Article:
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Next Generation Sequencing (NGS)

Next Generation Sequencing (NGS) is a technology that enables the rapid and affordable sequencing of large amounts of genetic material (DNA or RNA). Compared to more traditional methods, such as the Sanger Sequencing developed in 1977, NGS protocols are often also referred to as 2nd or 3rd generation sequencing. The ability to simultaneously sequence millions of DNA fragments in parallel has greatly contributed to its advantage over earlier classical sequencing platforms. Furthermore, the capability to quickly sequence very large sample numbers not only reduced the time and cost but also drastically increased affordability of amassing an ever-growing body of available sequence data. Combined with advancements made in bioinformatics tools and digital analysis, this also increased the overall sensitivity and accuracy. NGS has thus become a powerful tool for scientists to identify previously undetectable variations, and to address previously intractable problems in basic and clinical biology.

NGS technologies involve three basic steps: library construction, sequencing process, and data analysis. During library construction, DNA is fragmented through various established methods into many short segments. These are then further processed for library construction in various ways. During this process the DNA segments are modified for identification of a specific target sequence. Adaptors are typically added, allowing the sequence to bind to a complementary sequence. Through an amplification process the DNA segments are enriched, and the library is thus constructed applying established procedures. Sequencing is carried out on one of a number of established contemporary NGS sequencer platforms.  The library data are generally uploaded into a sequencer matrix. The generated sequence information is analyzed using advanced bioinformatic tools, which routinely involves base calling, read alignment, variant identification, and variant annotation. During this process the sequence information is frequently compared to a reference genome for identification of the presence or the absence of variants as well as their relevant biological and clinical significance.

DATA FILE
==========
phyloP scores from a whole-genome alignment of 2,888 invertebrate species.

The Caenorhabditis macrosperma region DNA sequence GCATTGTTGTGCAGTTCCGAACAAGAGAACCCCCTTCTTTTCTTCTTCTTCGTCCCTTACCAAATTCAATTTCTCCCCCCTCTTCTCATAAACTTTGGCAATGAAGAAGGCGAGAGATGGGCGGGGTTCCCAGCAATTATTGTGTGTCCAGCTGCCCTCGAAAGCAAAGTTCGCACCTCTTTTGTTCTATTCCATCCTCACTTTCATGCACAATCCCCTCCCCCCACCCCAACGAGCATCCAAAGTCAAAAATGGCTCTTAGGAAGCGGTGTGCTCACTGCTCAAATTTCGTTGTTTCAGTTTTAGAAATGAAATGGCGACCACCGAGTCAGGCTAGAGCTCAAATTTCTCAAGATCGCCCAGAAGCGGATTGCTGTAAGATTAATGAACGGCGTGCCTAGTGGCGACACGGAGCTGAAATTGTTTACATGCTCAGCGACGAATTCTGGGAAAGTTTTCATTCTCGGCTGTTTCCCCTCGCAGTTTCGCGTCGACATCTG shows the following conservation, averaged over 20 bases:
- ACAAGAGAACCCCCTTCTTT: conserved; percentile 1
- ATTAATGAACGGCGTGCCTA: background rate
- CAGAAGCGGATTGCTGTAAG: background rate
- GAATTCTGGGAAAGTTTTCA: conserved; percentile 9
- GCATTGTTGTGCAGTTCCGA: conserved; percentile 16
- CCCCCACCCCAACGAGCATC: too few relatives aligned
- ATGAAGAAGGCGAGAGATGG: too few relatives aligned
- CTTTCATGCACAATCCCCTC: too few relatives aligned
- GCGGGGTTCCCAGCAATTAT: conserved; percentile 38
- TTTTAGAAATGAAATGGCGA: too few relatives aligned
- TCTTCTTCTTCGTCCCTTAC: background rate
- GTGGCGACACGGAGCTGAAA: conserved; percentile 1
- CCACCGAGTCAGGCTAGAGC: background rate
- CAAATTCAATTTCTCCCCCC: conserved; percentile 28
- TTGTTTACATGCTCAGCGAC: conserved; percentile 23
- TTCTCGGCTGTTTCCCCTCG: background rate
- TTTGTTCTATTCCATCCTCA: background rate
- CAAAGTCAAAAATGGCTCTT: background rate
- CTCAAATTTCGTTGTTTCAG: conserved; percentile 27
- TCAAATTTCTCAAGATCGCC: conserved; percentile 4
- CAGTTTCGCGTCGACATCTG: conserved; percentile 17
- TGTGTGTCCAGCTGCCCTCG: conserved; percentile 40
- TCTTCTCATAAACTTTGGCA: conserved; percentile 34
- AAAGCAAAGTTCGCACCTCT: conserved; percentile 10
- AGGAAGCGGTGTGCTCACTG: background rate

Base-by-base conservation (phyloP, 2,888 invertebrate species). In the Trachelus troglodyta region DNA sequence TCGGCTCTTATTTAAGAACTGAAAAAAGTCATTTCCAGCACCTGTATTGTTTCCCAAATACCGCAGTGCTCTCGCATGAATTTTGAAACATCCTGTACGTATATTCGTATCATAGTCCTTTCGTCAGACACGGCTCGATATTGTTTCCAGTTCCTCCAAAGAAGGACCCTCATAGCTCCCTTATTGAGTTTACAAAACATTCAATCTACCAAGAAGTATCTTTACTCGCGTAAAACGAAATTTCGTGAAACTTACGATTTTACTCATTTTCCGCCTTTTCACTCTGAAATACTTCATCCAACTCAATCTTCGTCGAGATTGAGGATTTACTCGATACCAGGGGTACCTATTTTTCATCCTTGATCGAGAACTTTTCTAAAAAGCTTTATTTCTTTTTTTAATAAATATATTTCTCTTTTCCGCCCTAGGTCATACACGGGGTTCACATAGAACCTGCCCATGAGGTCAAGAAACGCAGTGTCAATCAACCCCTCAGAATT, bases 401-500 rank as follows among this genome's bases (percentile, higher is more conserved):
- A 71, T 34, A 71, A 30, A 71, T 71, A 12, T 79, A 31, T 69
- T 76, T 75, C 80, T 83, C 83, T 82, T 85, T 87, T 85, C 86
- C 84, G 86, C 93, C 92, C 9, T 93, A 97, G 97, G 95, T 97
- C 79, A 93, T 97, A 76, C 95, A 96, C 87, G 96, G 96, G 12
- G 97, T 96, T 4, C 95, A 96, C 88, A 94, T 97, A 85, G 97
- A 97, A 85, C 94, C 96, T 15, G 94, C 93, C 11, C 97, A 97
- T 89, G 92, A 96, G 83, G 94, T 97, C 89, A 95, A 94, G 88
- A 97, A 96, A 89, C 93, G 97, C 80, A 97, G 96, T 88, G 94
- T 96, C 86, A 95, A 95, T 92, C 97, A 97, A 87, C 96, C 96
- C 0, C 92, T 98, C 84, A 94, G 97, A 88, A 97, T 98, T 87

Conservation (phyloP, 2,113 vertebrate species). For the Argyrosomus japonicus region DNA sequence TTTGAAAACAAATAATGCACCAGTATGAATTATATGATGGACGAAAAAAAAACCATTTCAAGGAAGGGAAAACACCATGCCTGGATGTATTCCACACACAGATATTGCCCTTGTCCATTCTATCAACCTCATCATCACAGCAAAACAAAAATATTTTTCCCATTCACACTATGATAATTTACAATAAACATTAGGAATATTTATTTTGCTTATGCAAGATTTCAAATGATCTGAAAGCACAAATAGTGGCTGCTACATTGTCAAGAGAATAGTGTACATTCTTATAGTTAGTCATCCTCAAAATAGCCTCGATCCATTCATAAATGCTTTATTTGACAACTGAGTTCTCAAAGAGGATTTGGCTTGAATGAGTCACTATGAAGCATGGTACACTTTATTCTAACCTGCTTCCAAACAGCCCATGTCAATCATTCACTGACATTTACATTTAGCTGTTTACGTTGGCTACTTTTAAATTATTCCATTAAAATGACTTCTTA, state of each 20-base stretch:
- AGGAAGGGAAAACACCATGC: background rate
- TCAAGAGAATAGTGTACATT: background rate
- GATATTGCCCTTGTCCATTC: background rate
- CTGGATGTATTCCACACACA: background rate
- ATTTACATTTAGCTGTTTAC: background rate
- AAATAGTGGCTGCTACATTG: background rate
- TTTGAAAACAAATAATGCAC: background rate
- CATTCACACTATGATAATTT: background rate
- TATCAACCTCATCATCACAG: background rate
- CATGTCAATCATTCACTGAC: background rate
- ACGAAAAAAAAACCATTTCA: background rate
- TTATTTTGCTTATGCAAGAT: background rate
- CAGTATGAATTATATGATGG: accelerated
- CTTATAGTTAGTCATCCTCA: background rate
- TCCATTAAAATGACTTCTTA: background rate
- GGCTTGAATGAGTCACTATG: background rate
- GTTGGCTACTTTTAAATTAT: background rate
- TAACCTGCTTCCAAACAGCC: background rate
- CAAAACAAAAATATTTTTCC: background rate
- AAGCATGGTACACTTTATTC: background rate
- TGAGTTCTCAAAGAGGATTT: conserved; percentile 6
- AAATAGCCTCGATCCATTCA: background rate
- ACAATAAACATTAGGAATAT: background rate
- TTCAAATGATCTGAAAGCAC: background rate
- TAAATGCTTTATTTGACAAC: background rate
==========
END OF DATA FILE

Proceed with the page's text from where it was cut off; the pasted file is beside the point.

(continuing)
The capacity of NGS to sequence either whole genomes, whole exomes, various transcriptome formats, or panels of targeted sequences (e.g. detection of copy number variations, single nucleotide polymorphisms, mutations ranging from single point mutations to lengthy aberrations, and large scale structural variations) has greatly contributed to its expansive application in basic research, prenatal and postnatal genetic testing, and nearly all facets of clinical medicine, particularly in cancer diagnosis, prognosis, and development of novel therapeutics.



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